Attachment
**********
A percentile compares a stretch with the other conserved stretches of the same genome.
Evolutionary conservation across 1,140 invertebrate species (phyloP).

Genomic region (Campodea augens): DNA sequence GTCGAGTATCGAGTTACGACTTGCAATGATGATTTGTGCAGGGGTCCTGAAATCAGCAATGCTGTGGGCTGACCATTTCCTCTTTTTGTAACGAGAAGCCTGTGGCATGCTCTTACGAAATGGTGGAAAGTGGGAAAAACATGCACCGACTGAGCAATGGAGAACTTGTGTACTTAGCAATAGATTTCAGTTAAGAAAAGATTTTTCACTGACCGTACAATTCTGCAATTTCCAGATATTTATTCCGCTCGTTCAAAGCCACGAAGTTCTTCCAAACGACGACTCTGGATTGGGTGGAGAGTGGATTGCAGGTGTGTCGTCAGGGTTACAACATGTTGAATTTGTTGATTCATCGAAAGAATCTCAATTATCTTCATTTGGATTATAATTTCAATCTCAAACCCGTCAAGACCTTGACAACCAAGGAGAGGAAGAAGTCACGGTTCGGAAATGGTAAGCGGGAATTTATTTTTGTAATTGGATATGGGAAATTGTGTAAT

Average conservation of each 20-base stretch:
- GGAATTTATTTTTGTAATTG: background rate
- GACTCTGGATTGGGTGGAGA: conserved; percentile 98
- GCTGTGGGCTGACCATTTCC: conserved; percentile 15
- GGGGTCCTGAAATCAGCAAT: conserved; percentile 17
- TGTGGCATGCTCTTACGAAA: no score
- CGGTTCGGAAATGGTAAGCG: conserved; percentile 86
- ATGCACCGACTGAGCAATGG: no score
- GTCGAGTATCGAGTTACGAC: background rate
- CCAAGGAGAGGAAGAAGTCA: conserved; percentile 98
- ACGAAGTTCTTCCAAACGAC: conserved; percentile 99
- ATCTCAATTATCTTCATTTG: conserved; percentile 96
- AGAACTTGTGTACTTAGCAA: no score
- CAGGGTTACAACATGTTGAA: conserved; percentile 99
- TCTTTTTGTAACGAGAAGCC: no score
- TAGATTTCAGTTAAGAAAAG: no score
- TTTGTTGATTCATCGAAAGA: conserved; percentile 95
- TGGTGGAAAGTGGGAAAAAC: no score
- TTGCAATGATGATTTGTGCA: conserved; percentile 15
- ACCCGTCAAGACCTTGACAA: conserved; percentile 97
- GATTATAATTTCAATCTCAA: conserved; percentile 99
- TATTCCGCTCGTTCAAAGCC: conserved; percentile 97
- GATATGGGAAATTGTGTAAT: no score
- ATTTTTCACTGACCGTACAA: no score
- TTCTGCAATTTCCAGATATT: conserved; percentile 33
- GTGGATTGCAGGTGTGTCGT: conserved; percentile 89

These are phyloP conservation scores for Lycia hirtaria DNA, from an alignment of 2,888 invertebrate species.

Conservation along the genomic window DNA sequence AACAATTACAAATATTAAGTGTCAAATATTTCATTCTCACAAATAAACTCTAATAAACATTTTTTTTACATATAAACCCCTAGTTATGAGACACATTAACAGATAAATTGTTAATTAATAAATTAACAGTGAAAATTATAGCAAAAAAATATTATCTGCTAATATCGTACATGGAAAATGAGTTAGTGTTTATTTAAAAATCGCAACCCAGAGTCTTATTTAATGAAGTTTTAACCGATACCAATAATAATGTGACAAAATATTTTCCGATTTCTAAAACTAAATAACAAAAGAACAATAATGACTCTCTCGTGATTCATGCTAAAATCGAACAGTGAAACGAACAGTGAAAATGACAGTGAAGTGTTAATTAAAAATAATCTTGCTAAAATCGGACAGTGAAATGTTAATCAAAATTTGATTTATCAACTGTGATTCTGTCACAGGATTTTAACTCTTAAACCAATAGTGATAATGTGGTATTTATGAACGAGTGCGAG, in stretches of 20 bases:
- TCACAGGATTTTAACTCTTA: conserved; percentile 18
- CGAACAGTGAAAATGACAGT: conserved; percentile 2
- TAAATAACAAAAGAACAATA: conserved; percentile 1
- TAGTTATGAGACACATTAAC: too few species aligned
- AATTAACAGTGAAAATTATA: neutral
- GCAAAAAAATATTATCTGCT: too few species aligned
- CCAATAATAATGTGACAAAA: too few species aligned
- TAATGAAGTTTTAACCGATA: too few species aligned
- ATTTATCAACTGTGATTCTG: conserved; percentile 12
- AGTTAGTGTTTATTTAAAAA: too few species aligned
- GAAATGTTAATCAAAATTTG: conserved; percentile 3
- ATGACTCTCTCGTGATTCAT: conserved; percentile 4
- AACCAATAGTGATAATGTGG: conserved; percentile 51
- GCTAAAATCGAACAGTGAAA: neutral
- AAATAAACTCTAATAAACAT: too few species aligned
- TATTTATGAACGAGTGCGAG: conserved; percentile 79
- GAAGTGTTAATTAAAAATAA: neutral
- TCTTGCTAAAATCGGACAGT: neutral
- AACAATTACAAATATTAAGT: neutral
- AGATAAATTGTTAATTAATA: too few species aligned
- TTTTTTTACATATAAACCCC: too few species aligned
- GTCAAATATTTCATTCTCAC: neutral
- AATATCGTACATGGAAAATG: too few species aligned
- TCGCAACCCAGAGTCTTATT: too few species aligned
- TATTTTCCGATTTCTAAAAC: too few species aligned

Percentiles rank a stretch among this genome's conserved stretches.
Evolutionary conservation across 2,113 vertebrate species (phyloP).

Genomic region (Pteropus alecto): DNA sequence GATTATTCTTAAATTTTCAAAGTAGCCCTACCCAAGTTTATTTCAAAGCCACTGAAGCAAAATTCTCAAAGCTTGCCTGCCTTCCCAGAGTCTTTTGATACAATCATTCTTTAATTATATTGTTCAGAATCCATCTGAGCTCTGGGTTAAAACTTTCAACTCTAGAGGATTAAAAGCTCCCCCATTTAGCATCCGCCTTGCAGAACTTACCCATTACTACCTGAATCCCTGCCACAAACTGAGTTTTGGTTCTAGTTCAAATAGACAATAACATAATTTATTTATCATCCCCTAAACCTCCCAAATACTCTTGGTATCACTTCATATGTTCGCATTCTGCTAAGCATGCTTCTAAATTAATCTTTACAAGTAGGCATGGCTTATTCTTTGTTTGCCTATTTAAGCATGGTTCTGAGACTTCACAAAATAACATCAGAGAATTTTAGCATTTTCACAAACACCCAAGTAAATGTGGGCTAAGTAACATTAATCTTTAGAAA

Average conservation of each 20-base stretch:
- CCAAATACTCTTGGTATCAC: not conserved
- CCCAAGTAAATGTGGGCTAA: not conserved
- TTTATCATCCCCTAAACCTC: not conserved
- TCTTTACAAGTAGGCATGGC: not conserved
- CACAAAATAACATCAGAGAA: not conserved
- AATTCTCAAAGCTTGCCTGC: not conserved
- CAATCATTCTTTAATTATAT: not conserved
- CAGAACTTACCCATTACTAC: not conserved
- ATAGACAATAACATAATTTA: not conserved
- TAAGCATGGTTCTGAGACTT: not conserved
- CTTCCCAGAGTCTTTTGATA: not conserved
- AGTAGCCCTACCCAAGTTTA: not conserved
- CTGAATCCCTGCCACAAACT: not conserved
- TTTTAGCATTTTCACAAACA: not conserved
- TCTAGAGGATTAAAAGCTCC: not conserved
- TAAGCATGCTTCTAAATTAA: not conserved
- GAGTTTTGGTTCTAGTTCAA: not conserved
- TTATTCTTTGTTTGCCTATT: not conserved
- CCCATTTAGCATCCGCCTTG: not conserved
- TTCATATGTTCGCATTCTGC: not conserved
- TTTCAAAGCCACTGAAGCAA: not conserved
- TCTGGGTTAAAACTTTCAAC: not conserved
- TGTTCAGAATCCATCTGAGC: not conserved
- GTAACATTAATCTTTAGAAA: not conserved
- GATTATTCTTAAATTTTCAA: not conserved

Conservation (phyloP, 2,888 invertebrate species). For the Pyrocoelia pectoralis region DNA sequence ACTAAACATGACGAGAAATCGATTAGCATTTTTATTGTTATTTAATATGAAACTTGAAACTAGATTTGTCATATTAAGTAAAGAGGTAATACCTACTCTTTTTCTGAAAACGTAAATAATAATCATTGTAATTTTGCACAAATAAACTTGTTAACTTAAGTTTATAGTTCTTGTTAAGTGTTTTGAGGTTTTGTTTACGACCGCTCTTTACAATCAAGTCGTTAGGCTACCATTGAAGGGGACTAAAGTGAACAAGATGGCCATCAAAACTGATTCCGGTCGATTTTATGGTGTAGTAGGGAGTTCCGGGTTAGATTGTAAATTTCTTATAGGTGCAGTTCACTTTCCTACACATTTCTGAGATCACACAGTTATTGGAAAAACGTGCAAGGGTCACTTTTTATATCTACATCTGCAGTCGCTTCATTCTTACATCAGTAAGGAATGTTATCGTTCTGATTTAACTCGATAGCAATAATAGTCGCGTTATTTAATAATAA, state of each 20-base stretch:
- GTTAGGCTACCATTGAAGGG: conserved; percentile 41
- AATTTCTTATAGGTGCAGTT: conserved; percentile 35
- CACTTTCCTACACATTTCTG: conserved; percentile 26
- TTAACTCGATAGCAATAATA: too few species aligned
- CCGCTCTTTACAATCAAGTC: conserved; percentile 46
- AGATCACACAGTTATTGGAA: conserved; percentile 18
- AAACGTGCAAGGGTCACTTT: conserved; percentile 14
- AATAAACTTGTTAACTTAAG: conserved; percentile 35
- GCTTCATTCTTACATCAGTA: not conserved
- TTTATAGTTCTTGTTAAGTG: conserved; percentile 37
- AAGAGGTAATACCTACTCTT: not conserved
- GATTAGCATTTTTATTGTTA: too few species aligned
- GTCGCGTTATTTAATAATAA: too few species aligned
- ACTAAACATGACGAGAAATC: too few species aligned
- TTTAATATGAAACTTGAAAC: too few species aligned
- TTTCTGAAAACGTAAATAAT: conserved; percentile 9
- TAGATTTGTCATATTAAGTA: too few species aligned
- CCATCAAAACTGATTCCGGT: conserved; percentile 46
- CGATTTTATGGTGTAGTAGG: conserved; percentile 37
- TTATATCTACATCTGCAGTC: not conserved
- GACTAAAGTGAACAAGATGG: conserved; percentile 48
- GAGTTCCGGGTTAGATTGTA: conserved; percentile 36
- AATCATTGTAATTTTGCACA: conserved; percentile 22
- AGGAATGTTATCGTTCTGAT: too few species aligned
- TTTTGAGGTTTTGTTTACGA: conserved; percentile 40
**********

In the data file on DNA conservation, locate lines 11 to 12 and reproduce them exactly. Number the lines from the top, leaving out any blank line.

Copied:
- ATGCACCGACTGAGCAATGG: no score
- GTCGAGTATCGAGTTACGAC: background rate